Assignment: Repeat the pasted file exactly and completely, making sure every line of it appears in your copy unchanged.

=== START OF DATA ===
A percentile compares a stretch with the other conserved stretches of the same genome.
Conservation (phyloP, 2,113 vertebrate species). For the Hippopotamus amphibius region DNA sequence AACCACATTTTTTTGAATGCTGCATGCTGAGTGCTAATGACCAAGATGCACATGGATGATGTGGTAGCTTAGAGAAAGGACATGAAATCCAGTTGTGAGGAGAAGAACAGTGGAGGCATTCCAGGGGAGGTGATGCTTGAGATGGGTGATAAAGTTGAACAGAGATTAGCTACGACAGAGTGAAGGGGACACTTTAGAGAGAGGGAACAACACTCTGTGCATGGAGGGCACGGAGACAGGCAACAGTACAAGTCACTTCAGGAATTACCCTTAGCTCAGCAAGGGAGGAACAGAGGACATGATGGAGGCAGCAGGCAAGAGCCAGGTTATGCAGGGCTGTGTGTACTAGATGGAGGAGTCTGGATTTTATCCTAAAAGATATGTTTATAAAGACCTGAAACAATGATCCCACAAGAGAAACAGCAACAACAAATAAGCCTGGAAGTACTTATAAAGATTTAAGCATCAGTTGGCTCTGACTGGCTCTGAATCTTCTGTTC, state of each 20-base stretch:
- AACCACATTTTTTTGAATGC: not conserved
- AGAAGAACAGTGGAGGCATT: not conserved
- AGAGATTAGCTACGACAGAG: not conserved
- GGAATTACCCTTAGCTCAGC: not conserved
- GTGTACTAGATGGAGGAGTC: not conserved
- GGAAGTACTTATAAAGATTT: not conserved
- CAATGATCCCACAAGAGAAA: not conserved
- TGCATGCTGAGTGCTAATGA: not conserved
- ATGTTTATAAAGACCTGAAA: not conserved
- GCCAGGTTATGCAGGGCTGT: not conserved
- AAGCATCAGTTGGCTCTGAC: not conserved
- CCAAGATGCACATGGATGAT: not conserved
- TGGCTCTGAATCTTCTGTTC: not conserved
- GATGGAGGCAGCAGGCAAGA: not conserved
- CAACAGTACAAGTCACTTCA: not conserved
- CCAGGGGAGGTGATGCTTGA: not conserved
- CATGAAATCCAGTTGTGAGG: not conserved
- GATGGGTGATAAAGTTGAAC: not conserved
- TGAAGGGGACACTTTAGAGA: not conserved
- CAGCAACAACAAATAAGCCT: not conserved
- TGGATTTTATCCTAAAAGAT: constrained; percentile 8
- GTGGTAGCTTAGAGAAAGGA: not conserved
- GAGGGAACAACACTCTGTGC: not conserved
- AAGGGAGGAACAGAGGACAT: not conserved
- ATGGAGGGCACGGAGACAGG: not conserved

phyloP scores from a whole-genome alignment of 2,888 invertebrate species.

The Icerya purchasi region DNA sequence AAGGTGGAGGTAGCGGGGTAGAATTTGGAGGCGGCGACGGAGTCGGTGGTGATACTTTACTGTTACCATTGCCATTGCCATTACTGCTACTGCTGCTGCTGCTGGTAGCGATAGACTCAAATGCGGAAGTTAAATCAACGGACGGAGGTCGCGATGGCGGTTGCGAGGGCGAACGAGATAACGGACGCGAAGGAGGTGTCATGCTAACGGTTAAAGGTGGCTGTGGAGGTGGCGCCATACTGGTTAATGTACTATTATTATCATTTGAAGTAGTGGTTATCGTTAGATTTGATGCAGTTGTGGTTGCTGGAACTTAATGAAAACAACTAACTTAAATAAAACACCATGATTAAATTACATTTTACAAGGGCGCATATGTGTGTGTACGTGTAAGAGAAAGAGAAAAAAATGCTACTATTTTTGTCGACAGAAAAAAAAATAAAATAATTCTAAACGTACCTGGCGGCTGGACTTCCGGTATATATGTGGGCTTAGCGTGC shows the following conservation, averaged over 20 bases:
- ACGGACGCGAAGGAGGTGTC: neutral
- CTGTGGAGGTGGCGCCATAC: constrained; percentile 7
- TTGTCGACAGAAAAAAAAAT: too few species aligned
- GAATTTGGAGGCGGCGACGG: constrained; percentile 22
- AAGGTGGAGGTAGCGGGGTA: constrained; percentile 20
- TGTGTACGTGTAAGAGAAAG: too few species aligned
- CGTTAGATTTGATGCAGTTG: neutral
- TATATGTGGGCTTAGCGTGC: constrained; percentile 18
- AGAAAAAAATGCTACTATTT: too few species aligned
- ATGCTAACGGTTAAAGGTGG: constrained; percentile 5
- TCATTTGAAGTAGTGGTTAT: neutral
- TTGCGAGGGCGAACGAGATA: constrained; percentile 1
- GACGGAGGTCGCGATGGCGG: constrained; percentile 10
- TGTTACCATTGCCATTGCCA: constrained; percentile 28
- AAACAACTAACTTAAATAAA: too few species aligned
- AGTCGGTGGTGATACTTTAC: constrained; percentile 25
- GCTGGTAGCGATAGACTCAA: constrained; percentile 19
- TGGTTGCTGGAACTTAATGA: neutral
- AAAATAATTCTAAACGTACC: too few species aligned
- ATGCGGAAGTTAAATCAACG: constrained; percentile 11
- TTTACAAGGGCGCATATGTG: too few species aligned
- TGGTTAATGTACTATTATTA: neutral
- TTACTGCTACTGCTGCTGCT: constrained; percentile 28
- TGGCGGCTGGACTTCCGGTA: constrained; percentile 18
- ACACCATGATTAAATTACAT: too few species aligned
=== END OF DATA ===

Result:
A percentile compares a stretch with the other conserved stretches of the same genome.
Conservation (phyloP, 2,113 vertebrate species). For the Hippopotamus amphibius region DNA sequence AACCACATTTTTTTGAATGCTGCATGCTGAGTGCTAATGACCAAGATGCACATGGATGATGTGGTAGCTTAGAGAAAGGACATGAAATCCAGTTGTGAGGAGAAGAACAGTGGAGGCATTCCAGGGGAGGTGATGCTTGAGATGGGTGATAAAGTTGAACAGAGATTAGCTACGACAGAGTGAAGGGGACACTTTAGAGAGAGGGAACAACACTCTGTGCATGGAGGGCACGGAGACAGGCAACAGTACAAGTCACTTCAGGAATTACCCTTAGCTCAGCAAGGGAGGAACAGAGGACATGATGGAGGCAGCAGGCAAGAGCCAGGTTATGCAGGGCTGTGTGTACTAGATGGAGGAGTCTGGATTTTATCCTAAAAGATATGTTTATAAAGACCTGAAACAATGATCCCACAAGAGAAACAGCAACAACAAATAAGCCTGGAAGTACTTATAAAGATTTAAGCATCAGTTGGCTCTGACTGGCTCTGAATCTTCTGTTC, state of each 20-base stretch:
- AACCACATTTTTTTGAATGC: not conserved
- AGAAGAACAGTGGAGGCATT: not conserved
- AGAGATTAGCTACGACAGAG: not conserved
- GGAATTACCCTTAGCTCAGC: not conserved
- GTGTACTAGATGGAGGAGTC: not conserved
- GGAAGTACTTATAAAGATTT: not conserved
- CAATGATCCCACAAGAGAAA: not conserved
- TGCATGCTGAGTGCTAATGA: not conserved
- ATGTTTATAAAGACCTGAAA: not conserved
- GCCAGGTTATGCAGGGCTGT: not conserved
- AAGCATCAGTTGGCTCTGAC: not conserved
- CCAAGATGCACATGGATGAT: not conserved
- TGGCTCTGAATCTTCTGTTC: not conserved
- GATGGAGGCAGCAGGCAAGA: not conserved
- CAACAGTACAAGTCACTTCA: not conserved
- CCAGGGGAGGTGATGCTTGA: not conserved
- CATGAAATCCAGTTGTGAGG: not conserved
- GATGGGTGATAAAGTTGAAC: not conserved
- TGAAGGGGACACTTTAGAGA: not conserved
- CAGCAACAACAAATAAGCCT: not conserved
- TGGATTTTATCCTAAAAGAT: constrained; percentile 8
- GTGGTAGCTTAGAGAAAGGA: not conserved
- GAGGGAACAACACTCTGTGC: not conserved
- AAGGGAGGAACAGAGGACAT: not conserved
- ATGGAGGGCACGGAGACAGG: not conserved

phyloP scores from a whole-genome alignment of 2,888 invertebrate species.

The Icerya purchasi region DNA sequence AAGGTGGAGGTAGCGGGGTAGAATTTGGAGGCGGCGACGGAGTCGGTGGTGATACTTTACTGTTACCATTGCCATTGCCATTACTGCTACTGCTGCTGCTGCTGGTAGCGATAGACTCAAATGCGGAAGTTAAATCAACGGACGGAGGTCGCGATGGCGGTTGCGAGGGCGAACGAGATAACGGACGCGAAGGAGGTGTCATGCTAACGGTTAAAGGTGGCTGTGGAGGTGGCGCCATACTGGTTAATGTACTATTATTATCATTTGAAGTAGTGGTTATCGTTAGATTTGATGCAGTTGTGGTTGCTGGAACTTAATGAAAACAACTAACTTAAATAAAACACCATGATTAAATTACATTTTACAAGGGCGCATATGTGTGTGTACGTGTAAGAGAAAGAGAAAAAAATGCTACTATTTTTGTCGACAGAAAAAAAAATAAAATAATTCTAAACGTACCTGGCGGCTGGACTTCCGGTATATATGTGGGCTTAGCGTGC shows the following conservation, averaged over 20 bases:
- ACGGACGCGAAGGAGGTGTC: neutral
- CTGTGGAGGTGGCGCCATAC: constrained; percentile 7
- TTGTCGACAGAAAAAAAAAT: too few species aligned
- GAATTTGGAGGCGGCGACGG: constrained; percentile 22
- AAGGTGGAGGTAGCGGGGTA: constrained; percentile 20
- TGTGTACGTGTAAGAGAAAG: too few species aligned
- CGTTAGATTTGATGCAGTTG: neutral
- TATATGTGGGCTTAGCGTGC: constrained; percentile 18
- AGAAAAAAATGCTACTATTT: too few species aligned
- ATGCTAACGGTTAAAGGTGG: constrained; percentile 5
- TCATTTGAAGTAGTGGTTAT: neutral
- TTGCGAGGGCGAACGAGATA: constrained; percentile 1
- GACGGAGGTCGCGATGGCGG: constrained; percentile 10
- TGTTACCATTGCCATTGCCA: constrained; percentile 28
- AAACAACTAACTTAAATAAA: too few species aligned
- AGTCGGTGGTGATACTTTAC: constrained; percentile 25
- GCTGGTAGCGATAGACTCAA: constrained; percentile 19
- TGGTTGCTGGAACTTAATGA: neutral
- AAAATAATTCTAAACGTACC: too few species aligned
- ATGCGGAAGTTAAATCAACG: constrained; percentile 11
- TTTACAAGGGCGCATATGTG: too few species aligned
- TGGTTAATGTACTATTATTA: neutral
- TTACTGCTACTGCTGCTGCT: constrained; percentile 28
- TGGCGGCTGGACTTCCGGTA: constrained; percentile 18
- ACACCATGATTAAATTACAT: too few species aligned